MCL: 380.1280f Assessments

Early Literacy Assessments Resources

Early Literacy Assessment Systems

District staff and stakeholders should be aware that the default determinant of retention, as outlined in legislation (MCL:  380.1280f), is the third-grade state level English Language Arts assessment.  This assessment measures the entire range of English Language Arts academic standards - reading, writing, listening, and language. Thus, districts are strongly advised to engage in a careful review of the demands of the state assessment, and to bear these demands in mind when selecting and designing local assessment systems. 

Districts should keep in mind that if the Extensive Assessment that they have selected for this legislation does not assess a specific skill, an additional assessment may be necessary for some students. It is difficult to provide one extensive assessment that will meet all of the needs of all students.  Therefore, a district should ensure that local assessment systems used for this legislation align with the full spectrum of English Language Arts academic standards and meet the needs of all the learners as identified through instruction, observation and initial assessment screening. 

Districts should also consider the Cognitive Model of Reading (McKenna & Stahl, 2015) below. The factors indicated in the model, along with motivation and engagement, support reading comprehension. This model demonstrates the need for districts to utilize a balanced assessment system that integrates multiple data sources that include initial, extensive, and formative assessment to fully address all components of literacy.

Districts should remember the following when selecting and using assessments for Early Literacy Initiatives:

  • Use Current Versions: When purchasing assessments, districts are reminded that assessment authors regularly make improvements to assessments and update based on research. Districts are strongly advised to use the most up to date versions of an assessment.

  • Provide Appropriate Training: Any staff who are expected to collect and use assessment data must be trained, observed, and provided with feedback to ensure the accurate collection and use of data.

  • Use and Collect Assessment Data: Assessment data provide a powerful tool for educators as they make decisions about instruction. Data from assessments should be combined with Formative data including observation, peer- and self-reflection, and instructional evaluation of student performance.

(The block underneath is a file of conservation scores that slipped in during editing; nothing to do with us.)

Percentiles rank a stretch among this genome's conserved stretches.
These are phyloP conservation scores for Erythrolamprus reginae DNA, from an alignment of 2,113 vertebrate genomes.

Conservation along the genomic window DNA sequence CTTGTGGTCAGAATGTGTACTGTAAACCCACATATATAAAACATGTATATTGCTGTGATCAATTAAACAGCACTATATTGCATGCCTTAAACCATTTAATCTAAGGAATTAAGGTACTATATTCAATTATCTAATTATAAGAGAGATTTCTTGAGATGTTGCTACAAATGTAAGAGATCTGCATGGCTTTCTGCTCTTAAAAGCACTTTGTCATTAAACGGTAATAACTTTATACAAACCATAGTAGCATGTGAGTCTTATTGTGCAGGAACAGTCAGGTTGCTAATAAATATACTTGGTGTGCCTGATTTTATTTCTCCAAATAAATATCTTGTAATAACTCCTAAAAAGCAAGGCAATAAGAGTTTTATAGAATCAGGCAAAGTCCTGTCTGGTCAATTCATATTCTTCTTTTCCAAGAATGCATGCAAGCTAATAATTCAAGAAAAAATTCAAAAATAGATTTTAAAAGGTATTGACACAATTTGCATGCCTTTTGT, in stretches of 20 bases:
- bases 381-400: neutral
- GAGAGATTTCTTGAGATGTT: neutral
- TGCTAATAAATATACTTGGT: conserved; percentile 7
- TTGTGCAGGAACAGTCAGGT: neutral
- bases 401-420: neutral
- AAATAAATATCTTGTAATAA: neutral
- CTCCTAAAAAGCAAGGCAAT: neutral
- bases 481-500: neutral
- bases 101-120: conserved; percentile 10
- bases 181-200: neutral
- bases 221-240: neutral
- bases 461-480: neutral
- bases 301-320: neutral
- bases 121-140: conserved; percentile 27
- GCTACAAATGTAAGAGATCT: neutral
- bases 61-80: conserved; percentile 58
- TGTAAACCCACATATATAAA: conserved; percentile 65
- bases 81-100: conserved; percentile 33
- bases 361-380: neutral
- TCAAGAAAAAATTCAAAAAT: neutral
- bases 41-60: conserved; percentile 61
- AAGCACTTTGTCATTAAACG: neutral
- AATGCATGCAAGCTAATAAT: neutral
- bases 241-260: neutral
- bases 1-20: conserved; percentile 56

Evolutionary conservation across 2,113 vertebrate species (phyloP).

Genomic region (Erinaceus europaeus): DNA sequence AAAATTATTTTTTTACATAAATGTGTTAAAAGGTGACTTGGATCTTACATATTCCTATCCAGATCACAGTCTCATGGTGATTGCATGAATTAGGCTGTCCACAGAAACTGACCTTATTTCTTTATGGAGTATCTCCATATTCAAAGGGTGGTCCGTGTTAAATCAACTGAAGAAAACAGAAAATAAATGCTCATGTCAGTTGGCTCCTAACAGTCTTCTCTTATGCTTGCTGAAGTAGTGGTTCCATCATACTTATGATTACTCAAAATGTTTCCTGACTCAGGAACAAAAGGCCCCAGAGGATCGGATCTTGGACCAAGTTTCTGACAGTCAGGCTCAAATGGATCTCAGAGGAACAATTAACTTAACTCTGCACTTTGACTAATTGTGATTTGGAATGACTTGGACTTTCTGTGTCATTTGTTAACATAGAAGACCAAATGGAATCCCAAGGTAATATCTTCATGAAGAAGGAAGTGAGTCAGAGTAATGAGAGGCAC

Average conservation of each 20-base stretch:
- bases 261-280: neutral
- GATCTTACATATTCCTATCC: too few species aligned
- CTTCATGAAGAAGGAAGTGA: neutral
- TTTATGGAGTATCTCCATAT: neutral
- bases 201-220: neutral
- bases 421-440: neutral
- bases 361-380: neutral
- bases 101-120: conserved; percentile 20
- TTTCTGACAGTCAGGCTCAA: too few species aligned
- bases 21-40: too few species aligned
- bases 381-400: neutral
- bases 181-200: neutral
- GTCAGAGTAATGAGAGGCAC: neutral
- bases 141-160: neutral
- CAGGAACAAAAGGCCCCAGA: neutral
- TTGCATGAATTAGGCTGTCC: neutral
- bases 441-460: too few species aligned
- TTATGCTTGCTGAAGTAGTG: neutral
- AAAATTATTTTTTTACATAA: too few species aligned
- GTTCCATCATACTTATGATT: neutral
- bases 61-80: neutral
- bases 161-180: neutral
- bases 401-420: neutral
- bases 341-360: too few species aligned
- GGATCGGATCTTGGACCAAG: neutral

• Align Assessments and Tasks to the Rigor of the State Assessment: The state assessment sets a high standard for rigor and assesses in formats that may be new to some educators. All Michigan educators are encouraged to familiarize themselves with the state assessment to understand what students will be expected to know and do. M-STEP Resource Page

  • Create an Appropriate Local System of Assessments: Districts may not need to cease using assessments not on the approved list.  If other assessments are being used effectively and resulting in enhanced decision making that improves students’ performance, districts may continue use of those assessments in addition to the approved initial and extensive Assessment systems that they have selected.  Additional support for creating a local system can be found on the District Assessment Inventory website

  • Use Multiple Data Sources: Inherent in any assessment will be some measurement error. Therefore, any single assessment is unlikely to perfectly predict which students will perform well on a given outcome assessment (e.g., M-STEP). Selecting assessments that have strong technical adequacy and ensuring appropriate in-district use will help to ensure the resulting data can lead to decisions that will support all students.  It is also appropriate that districts use all assessments and Formative Practices to identify/predict student achievement.